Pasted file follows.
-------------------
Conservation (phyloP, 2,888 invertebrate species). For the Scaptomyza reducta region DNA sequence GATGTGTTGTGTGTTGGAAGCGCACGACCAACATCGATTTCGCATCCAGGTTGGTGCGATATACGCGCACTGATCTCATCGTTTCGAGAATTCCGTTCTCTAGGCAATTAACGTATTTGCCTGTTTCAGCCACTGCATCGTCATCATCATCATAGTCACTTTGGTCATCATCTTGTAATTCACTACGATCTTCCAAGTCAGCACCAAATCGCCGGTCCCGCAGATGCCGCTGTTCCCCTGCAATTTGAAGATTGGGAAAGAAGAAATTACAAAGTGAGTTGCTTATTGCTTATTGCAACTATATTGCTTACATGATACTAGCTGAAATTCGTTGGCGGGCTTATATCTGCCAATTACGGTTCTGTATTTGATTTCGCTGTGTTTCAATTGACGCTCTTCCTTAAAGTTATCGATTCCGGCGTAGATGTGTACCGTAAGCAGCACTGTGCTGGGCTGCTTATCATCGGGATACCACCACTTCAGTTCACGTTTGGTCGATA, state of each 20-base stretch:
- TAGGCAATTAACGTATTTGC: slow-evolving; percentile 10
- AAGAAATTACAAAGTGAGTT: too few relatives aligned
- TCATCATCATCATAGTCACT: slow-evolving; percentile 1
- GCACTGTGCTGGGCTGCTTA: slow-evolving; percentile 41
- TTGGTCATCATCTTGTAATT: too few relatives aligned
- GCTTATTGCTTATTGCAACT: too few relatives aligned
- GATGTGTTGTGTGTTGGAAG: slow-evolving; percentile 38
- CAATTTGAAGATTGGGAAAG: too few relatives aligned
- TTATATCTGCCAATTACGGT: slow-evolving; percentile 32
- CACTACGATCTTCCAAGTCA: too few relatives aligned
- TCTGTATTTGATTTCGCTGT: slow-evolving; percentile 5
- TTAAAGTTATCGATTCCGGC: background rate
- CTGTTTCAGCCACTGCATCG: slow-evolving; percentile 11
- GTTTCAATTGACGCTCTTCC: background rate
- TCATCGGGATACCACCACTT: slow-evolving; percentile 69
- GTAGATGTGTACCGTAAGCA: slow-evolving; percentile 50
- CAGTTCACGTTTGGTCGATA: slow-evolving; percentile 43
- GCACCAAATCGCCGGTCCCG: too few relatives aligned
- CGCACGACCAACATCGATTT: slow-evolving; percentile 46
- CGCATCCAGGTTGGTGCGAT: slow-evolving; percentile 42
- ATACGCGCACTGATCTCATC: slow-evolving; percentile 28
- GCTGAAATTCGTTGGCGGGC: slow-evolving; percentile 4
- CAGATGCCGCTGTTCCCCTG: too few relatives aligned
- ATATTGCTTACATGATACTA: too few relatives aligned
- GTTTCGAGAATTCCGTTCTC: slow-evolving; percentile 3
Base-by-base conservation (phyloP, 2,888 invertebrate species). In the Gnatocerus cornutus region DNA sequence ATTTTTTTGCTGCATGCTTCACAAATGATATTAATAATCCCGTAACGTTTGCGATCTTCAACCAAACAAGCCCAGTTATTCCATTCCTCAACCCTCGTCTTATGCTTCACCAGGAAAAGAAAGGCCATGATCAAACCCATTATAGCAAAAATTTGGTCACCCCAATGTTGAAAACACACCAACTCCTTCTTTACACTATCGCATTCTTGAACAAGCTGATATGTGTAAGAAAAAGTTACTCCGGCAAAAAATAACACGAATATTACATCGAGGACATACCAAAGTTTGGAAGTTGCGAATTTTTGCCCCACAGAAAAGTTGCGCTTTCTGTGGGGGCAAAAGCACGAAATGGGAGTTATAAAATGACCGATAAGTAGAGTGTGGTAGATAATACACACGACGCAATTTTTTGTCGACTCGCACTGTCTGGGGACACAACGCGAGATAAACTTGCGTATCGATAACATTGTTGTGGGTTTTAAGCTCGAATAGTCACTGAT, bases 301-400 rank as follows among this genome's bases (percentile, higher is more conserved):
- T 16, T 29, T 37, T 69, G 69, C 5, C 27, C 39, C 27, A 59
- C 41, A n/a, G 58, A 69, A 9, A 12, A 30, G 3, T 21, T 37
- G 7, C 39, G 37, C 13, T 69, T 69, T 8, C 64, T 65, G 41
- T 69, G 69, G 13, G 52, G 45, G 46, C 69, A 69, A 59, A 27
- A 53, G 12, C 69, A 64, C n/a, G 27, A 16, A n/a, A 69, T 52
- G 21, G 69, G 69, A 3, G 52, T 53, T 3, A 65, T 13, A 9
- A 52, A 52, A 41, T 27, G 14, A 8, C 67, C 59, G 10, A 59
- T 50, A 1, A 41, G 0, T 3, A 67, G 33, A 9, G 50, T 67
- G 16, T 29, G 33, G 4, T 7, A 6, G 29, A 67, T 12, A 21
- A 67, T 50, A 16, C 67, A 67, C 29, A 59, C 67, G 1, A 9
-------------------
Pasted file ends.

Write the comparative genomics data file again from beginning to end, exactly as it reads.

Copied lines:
Conservation (phyloP, 2,888 invertebrate species). For the Scaptomyza reducta region DNA sequence GATGTGTTGTGTGTTGGAAGCGCACGACCAACATCGATTTCGCATCCAGGTTGGTGCGATATACGCGCACTGATCTCATCGTTTCGAGAATTCCGTTCTCTAGGCAATTAACGTATTTGCCTGTTTCAGCCACTGCATCGTCATCATCATCATAGTCACTTTGGTCATCATCTTGTAATTCACTACGATCTTCCAAGTCAGCACCAAATCGCCGGTCCCGCAGATGCCGCTGTTCCCCTGCAATTTGAAGATTGGGAAAGAAGAAATTACAAAGTGAGTTGCTTATTGCTTATTGCAACTATATTGCTTACATGATACTAGCTGAAATTCGTTGGCGGGCTTATATCTGCCAATTACGGTTCTGTATTTGATTTCGCTGTGTTTCAATTGACGCTCTTCCTTAAAGTTATCGATTCCGGCGTAGATGTGTACCGTAAGCAGCACTGTGCTGGGCTGCTTATCATCGGGATACCACCACTTCAGTTCACGTTTGGTCGATA, state of each 20-base stretch:
- TAGGCAATTAACGTATTTGC: slow-evolving; percentile 10
- AAGAAATTACAAAGTGAGTT: too few relatives aligned
- TCATCATCATCATAGTCACT: slow-evolving; percentile 1
- GCACTGTGCTGGGCTGCTTA: slow-evolving; percentile 41
- TTGGTCATCATCTTGTAATT: too few relatives aligned
- GCTTATTGCTTATTGCAACT: too few relatives aligned
- GATGTGTTGTGTGTTGGAAG: slow-evolving; percentile 38
- CAATTTGAAGATTGGGAAAG: too few relatives aligned
- TTATATCTGCCAATTACGGT: slow-evolving; percentile 32
- CACTACGATCTTCCAAGTCA: too few relatives aligned
- TCTGTATTTGATTTCGCTGT: slow-evolving; percentile 5
- TTAAAGTTATCGATTCCGGC: background rate
- CTGTTTCAGCCACTGCATCG: slow-evolving; percentile 11
- GTTTCAATTGACGCTCTTCC: background rate
- TCATCGGGATACCACCACTT: slow-evolving; percentile 69
- GTAGATGTGTACCGTAAGCA: slow-evolving; percentile 50
- CAGTTCACGTTTGGTCGATA: slow-evolving; percentile 43
- GCACCAAATCGCCGGTCCCG: too few relatives aligned
- CGCACGACCAACATCGATTT: slow-evolving; percentile 46
- CGCATCCAGGTTGGTGCGAT: slow-evolving; percentile 42
- ATACGCGCACTGATCTCATC: slow-evolving; percentile 28
- GCTGAAATTCGTTGGCGGGC: slow-evolving; percentile 4
- CAGATGCCGCTGTTCCCCTG: too few relatives aligned
- ATATTGCTTACATGATACTA: too few relatives aligned
- GTTTCGAGAATTCCGTTCTC: slow-evolving; percentile 3
Base-by-base conservation (phyloP, 2,888 invertebrate species). In the Gnatocerus cornutus region DNA sequence ATTTTTTTGCTGCATGCTTCACAAATGATATTAATAATCCCGTAACGTTTGCGATCTTCAACCAAACAAGCCCAGTTATTCCATTCCTCAACCCTCGTCTTATGCTTCACCAGGAAAAGAAAGGCCATGATCAAACCCATTATAGCAAAAATTTGGTCACCCCAATGTTGAAAACACACCAACTCCTTCTTTACACTATCGCATTCTTGAACAAGCTGATATGTGTAAGAAAAAGTTACTCCGGCAAAAAATAACACGAATATTACATCGAGGACATACCAAAGTTTGGAAGTTGCGAATTTTTGCCCCACAGAAAAGTTGCGCTTTCTGTGGGGGCAAAAGCACGAAATGGGAGTTATAAAATGACCGATAAGTAGAGTGTGGTAGATAATACACACGACGCAATTTTTTGTCGACTCGCACTGTCTGGGGACACAACGCGAGATAAACTTGCGTATCGATAACATTGTTGTGGGTTTTAAGCTCGAATAGTCACTGAT, bases 301-400 rank as follows among this genome's bases (percentile, higher is more conserved):
- T 16, T 29, T 37, T 69, G 69, C 5, C 27, C 39, C 27, A 59
- C 41, A n/a, G 58, A 69, A 9, A 12, A 30, G 3, T 21, T 37
- G 7, C 39, G 37, C 13, T 69, T 69, T 8, C 64, T 65, G 41
- T 69, G 69, G 13, G 52, G 45, G 46, C 69, A 69, A 59, A 27
- A 53, G 12, C 69, A 64, C n/a, G 27, A 16, A n/a, A 69, T 52
- G 21, G 69, G 69, A 3, G 52, T 53, T 3, A 65, T 13, A 9
- A 52, A 52, A 41, T 27, G 14, A 8, C 67, C 59, G 10, A 59
- T 50, A 1, A 41, G 0, T 3, A 67, G 33, A 9, G 50, T 67
- G 16, T 29, G 33, G 4, T 7, A 6, G 29, A 67, T 12, A 21
- A 67, T 50, A 16, C 67, A 67, C 29, A 59, C 67, G 1, A 9